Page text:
I love my cockatoos.
There, I said it. I love my cockatoos. To me, it's almost magic for my best friends to fly up to me, perch on my shoulder, give me kisses, then put their heads down and beg for scritches (a form of petting typically involving alopreening).
Parrots are feathered geniuses. They are extremely hard to raise properly, requiring a great deal of dedication. Among the hardest of all parrots are the cockatoos, an entire family of parrots known among aviculturists as "velcro birds" for their intense attachments and sometimes excessive need for attention -- any attention.
All parrots need more attention from their human (and bird) flock than your typical dog or cat. But cockatoos are needy and clingy even for a parrot. My birds, for example, won't let me put them down to shower, use the restroom, cook, or even change my clothes. If I try to put one or both of them down, it takes typically less than five seconds for my bird(s) to be right back on my body somewhere.
And yes, I do get pooped on sometimes, even though I've been working with them to communicate with me right before they need to -- so I can move them over to their cages or playgyms to do their business.
Then there is the chewing. No matter how many toys you provide, expect your bird to get into something you don't want her to. My 9 yr old cockatiel Mithril took advantage of my wee hour of the morning return home from an SCA event to get into my sheet music -- and chew to powder sheet music I had saved from my elementary school Shakespeare festival performance. This is what happens when you go to bed at 2am and don't have time to unpack and put everything away -- the curious bird with the busy beak wins out.
In other words, keeping a parrot is not for the feint of heart. It's hard work and requires a special patience and adoration for birds.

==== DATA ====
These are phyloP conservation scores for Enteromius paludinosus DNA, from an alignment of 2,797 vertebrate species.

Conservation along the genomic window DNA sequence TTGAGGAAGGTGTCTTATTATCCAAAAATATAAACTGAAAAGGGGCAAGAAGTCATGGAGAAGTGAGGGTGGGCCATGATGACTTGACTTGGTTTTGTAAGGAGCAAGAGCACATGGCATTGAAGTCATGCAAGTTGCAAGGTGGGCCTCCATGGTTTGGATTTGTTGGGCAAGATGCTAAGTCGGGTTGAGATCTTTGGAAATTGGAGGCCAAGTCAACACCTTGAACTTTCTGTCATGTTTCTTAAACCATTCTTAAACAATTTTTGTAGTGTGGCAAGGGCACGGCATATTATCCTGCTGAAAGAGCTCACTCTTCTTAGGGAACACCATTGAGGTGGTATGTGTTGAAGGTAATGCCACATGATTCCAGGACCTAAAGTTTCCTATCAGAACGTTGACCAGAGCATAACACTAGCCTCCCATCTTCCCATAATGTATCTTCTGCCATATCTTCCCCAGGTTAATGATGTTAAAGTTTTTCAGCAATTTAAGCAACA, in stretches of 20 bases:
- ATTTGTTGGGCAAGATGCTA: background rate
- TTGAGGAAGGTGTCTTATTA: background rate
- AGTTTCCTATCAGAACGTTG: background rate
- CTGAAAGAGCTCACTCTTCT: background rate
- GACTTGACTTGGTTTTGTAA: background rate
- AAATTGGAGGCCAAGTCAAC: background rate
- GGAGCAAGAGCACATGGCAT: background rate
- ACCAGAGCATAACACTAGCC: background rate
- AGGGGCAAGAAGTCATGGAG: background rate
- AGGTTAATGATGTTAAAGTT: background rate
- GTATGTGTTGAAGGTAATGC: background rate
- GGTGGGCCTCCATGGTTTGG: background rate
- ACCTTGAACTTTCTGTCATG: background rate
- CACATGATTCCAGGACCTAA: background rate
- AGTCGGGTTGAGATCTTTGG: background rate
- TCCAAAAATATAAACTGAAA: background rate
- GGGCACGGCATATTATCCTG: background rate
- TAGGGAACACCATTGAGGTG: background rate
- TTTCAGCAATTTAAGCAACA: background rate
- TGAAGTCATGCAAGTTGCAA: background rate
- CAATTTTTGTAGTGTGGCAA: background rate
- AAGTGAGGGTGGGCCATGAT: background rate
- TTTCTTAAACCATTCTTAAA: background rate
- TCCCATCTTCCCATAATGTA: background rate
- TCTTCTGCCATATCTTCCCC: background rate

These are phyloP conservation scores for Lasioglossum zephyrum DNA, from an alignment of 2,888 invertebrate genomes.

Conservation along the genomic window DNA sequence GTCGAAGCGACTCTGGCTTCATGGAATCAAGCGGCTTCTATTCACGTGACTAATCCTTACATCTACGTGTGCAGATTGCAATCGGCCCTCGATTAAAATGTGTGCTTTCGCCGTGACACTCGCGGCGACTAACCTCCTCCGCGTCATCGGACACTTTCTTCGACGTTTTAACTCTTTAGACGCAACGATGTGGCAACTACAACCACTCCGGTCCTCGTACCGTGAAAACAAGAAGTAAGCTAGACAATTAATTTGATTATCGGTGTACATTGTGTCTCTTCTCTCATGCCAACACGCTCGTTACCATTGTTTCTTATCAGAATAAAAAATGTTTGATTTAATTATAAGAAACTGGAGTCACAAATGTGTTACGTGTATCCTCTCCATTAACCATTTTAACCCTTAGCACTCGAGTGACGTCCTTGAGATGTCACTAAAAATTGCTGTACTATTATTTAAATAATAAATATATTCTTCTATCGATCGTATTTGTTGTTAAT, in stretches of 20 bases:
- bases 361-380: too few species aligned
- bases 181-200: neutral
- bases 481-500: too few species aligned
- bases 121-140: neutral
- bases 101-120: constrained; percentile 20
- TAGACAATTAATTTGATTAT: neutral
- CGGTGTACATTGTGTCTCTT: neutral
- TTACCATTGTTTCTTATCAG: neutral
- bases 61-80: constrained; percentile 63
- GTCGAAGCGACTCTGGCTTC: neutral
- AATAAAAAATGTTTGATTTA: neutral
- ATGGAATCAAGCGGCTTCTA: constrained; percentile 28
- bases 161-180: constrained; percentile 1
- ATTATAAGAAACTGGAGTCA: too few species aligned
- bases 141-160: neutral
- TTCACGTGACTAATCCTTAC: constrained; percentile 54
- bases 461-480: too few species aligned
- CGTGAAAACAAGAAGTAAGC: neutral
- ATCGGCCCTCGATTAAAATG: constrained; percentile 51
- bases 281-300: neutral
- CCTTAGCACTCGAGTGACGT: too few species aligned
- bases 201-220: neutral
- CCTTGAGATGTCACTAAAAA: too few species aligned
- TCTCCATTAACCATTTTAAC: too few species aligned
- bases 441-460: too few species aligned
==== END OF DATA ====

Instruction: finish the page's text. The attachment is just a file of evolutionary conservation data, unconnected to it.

Unfortunately for me, I have not dated anyone who can love both me AND my birds.
When the man in your life likes spending time with you -- but isn't prepared for parrothood (as many aviculturists call it), feathers will fly, so to speak. The men I've dated have felt jealous of my girls and have felt insulted when I've told them that the birds are NOT negotiable. No, I will NOT give up my feathered child just because you don't like the noise, the mess, or the constant competion for my attention.
I get that maybe you don't find it completely fascinating to watch how one of my girls deftly extracts a sunflower seed from a sunflower head almost as big as she is, let alone how cute it is to watch her chew on the hull after she's devoured her treat.
But expecting me to consider you, a newcomer to my life, to be more important than this precious life I've devoted so many years of my life towards nurturing?
Sorry, that makes no sense to me. You may be out of my life in a matter of days, weeks, or months. But my girls will be with me for DECADES -- and adore me much more than you will. You may leave me, but their loyality has been proven.
And so I sit alone with my beautiful cockatoos. Not for the lack of dating, but the lack of finding someone who can actually love me AND my birds.
And I hope I'm not out of line saying that I feel that any man who would CONSIDER asking me to get rid of my birds as a condition for some level of committment from him must not really love me at all.
Doesn't love mean loving ALL of me? Including my need for feathered companionship? Including my need to have parrots in my life?
Why do men seem to feel this relationship I have with birds is negotiable? How can someone say he loves me but want to cut out my very heart and soul?
My need for birds in my life goes all the way back to the moment I saw my very first cockatoo. That was truly love at first sight and even deeper the first time I held a parrot.
I need to be a perch.
Does that mean I'm doomed to be alone forever?
Laurel A. Rockefeller, author
The Great Succession Crisis
E-Book ISBN: 9781476243344
Print book ISBN: 978-1479144808